Supreme Court ruling on health reform will not have huge impactPatient Protection and Affordable Care Act. The court is considering a series of questions to determine whether the law, or parts of it, are constitutional. I have written previously that it will be a close decision, 5-4 with Justice Kennedy as the usual swing vote. The court heard a series of arguments in March 2012 of three basic issues:
But overall I agree with Mark Bertolini, the CEO of Aetna, and his comments in a Wall Street Journal interview where he indicates that key health reform initiatives will continue despite the court's ruling.
"I would argue, on the Supreme Court case specifically, that the individual-coverage requirement, the guaranteed issue and community rating, are all things that needed to be fixed in regulation anyway. As they were structured, they were unworkable or weren't going to work the way they were intended. The Supreme Court case, from my perspective, is important in its constitutional role, but has far less impact on the Affordable Care Act than I think the American public and the political blogosphere is giving it."UnitedHealth Group has also announced that it will continue to offer healthcare insurance protections that were included in the health reform law, no matter how the Supreme Court rules. Humana issued a similar statement saying that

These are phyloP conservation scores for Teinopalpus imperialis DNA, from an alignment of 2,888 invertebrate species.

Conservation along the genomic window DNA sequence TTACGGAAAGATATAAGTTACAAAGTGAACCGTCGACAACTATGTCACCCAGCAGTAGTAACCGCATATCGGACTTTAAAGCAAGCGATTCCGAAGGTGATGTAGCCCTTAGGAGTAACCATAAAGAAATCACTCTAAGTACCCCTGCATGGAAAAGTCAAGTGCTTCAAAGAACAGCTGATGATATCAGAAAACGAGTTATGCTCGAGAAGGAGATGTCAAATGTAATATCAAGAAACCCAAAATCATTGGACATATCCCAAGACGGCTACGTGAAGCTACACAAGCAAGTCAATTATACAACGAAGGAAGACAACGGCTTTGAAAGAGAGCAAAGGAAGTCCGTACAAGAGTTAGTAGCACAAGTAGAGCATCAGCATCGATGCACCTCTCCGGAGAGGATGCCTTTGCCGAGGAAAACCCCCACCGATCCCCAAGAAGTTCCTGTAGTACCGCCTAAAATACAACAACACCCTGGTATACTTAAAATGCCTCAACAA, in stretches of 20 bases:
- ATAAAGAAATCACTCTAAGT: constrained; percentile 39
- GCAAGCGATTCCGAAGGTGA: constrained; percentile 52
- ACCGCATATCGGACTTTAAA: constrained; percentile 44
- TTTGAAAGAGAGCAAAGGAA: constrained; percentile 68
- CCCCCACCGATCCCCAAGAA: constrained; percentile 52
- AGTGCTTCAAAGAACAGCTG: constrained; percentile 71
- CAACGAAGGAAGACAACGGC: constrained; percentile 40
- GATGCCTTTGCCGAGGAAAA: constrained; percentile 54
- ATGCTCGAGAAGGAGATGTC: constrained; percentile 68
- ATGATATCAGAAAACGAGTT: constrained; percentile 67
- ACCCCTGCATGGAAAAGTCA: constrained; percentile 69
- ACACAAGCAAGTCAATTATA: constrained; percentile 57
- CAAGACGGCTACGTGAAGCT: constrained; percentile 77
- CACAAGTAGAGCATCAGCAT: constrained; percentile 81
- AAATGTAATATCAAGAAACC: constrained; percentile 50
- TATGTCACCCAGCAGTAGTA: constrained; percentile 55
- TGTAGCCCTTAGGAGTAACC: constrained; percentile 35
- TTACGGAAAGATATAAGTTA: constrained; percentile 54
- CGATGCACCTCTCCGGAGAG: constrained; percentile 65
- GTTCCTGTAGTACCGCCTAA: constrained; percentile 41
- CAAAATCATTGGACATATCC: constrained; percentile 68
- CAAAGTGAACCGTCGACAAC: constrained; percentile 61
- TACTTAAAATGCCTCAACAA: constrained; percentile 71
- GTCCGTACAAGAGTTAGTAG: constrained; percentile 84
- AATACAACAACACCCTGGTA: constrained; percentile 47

"Regardless of how the U.S. Supreme Court rules on the federal health care reform law, Humana is committed to keeping in place important patient protections contained in the law, including health care reform’s restrictions on lifetime limits, rescission standards, appeals and external review processes, coverage for dependents on family plans to age 26, and preventive services with no cost sharing."So how will the Supreme Court ruling effect the implementation of health reform? It appears not much at all really. The money allocated for innovations in care delivery and accountable care payment models will continue to drive us towards a system that pays for value and not volume. Providers will one day be able to get paid for what they do for a patient, instead of what they do to a patient. Private sector payers, along with CMS, will continue to use technology to support these new payment and delivery models. The momentum of change is irresistibly going to continue, and while it may be possible to make slight changes in direction, the ball is rolling and reform will continue.
The real battle over health reform will be fought in the budget process at both the federal and state level...